Private School Life, A Student Essay

by Emily Cherry

After entering college, I came to realize that two reactions exist when I tell a new acquaintance that I attended private schools for 13 years. The first is an unimpressed acceptance of my announcement as nothing out of the ordinary. The second reaction—a not uncommon reaction—holds much more of a punch. In this reaction there is a mixture of pity and disgust, usually accompanied by a disdainful glance that says, “Oh, I didn’t realize she was that type of girl.” These reactions usually come from people who have accepted what I have come to know as the stigmas of the private school education: our fathers are all abnormally successful doctors and lawyers who give 75% of their incomes to their daughters; we are snobs; we are elitist; we are every bad, superiority-complex-ridden adjective in the book. It is this reaction that, frankly, dumbfounds me. Some people benefit from a larger, public school environment, while others prefer a more intimate classroom experience. During my grade school and high school years, I definitely fell into the latter category.

I spent kindergarten through eighth grade at a co-ed Catholic school in Richmond, Virginia. I never questioned my parents’ decision: school was school, and mine just happened to be a private one. Sure, I had friends who attended public schools, but in the end I hardly noticed a difference.

By the time I reached middle school, though, I began to have doubts: could there be more to life than private schools had to offer me? Would I not benefit more (and, perhaps, have more fun and meet more boys) were I to attend the “alternative” public school where no grades were given and students called teachers by their first names? My parent’s answer was no, and the private school journey thus continued on into my high school years.

But even though I attended private school all my life, I could not help but notice a transition period upon my graduation from eighth-grade superiority into freshman year nervousness.

Step one, for me, was the most traumatic: the move from a co-ed to an all-girls school. Friends of mine who went to “normal” schools gasped and gawked at the prospect of such an extremely feminine environment. How would I date? How would I learn to be a socially functional human being? In other words, how could I survive four years without a boy in sight?

To my extremely pleasant surprise, however, the pity woefully doled out to me by my public school friends was, to say the least, unjustified. In fact, they were 100% off mark. I absolutely loved my new single sex environment. If I woke too late in the morning to put on make-up, so what? If I was having a bad hair day, it made no difference. And if I needed to escape the 300 plus girls crammed into one not-extensively-large building, I could take a walk two blocks down the street to visit our brother military school. All-girls, for me at least, provided just the right balance of sanity and normalcy.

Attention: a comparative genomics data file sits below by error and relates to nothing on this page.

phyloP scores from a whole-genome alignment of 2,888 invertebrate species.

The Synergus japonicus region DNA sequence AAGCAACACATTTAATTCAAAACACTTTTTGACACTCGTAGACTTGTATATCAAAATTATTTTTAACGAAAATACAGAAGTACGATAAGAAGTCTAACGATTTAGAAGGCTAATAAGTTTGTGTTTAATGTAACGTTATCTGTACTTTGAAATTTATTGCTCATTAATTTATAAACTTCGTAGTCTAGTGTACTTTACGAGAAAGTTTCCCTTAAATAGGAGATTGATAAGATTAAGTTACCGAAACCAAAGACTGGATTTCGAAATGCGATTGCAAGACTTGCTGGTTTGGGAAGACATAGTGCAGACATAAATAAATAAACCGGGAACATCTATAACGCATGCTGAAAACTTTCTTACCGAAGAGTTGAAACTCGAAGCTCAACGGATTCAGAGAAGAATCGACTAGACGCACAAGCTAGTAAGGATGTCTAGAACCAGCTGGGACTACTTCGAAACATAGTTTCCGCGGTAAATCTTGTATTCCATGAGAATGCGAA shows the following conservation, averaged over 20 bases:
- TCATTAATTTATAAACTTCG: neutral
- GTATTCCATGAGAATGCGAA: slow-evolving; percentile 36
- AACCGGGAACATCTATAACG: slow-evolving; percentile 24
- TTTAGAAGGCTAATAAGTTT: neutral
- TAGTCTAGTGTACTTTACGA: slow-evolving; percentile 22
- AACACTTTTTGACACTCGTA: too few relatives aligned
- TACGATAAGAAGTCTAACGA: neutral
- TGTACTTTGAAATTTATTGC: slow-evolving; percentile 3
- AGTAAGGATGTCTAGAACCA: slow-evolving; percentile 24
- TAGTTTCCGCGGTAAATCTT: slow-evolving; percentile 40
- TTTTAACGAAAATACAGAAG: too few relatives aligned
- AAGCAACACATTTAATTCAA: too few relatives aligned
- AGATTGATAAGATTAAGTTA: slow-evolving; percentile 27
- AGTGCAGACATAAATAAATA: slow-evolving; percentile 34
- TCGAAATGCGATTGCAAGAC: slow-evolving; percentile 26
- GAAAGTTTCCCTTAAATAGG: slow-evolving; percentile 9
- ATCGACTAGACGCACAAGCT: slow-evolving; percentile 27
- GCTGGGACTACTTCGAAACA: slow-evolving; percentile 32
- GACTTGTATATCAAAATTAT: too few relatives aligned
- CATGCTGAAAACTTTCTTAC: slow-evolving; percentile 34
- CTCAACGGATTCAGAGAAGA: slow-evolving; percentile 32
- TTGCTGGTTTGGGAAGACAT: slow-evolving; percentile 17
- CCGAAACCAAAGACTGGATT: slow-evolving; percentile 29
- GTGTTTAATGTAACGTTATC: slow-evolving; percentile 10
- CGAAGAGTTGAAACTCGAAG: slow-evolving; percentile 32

Step two in the adjustment process, for many of my new classmates, was the switch to the uniform. I had the luck of being completely assimilated in my nine years of uniform wearing in grade school, but for other girls such an easy transition was simply not the case. The required attire consisted of: plaid kilt, no more than one inch above the knee; white oxford button-up shirt, collar buttoned down; brown tie shoes; white crew socks (knee socks and tights permitted in the coldest of cold weather); green crew neck or cardigan sweater, NEVER to be tied around the waist or shoulders. Now, I am not saying that once in a while I never wished to tie my sweater around my waist, or unbutton the collar of my starched white oxford shirt, but looking back I would not change my uniform-wearing years. I am just as much of a clothes horse as the next girl, but when I wake up at six a.m. on a weekday morning the last thing I am ready to do is create an intricate and stunning yet casually sophisticated outfit to wear to a long day of classes. Some might argue that uniforms stifle the individuality, but I found the opposite to be true. What better way to be yourself than when you do not have to worry about what “image” your clothes portray to the rest of your classmates?

Maybe once in a while I would complain about the uniforms, or the extreme lack of testosterone, but such things were easily forgotten. For my classmates and me, the idea of private school was not a foreign thing but a very comfortable way of life. Friends of mine would laugh at the idea that I had daily theology classes and monthly masses to attend. Others cringed at the prospect of surrendering their freedom of dress. And while I did not readily embrace these aspects of school life initially, I came to accept and even, at times, enjoy them.

Now here I am at a public university, my private education shelved in the past but definitely not forgotten. I thrived in private school because of the all-girl environment, the small class size, the teachers’ attention, and the closeness between the girls in my class. Maybe not everybody is cut out for a small student body, all-girls all the time, or a uniform regulated by a nun, but my little all-girls Catholic school was just what I needed to make me ready for the great-big public university experience.

Emily Cherry, who attended private schools in Richmond, Virginia, is a fourth year student studying English and French at the University of Virginia.

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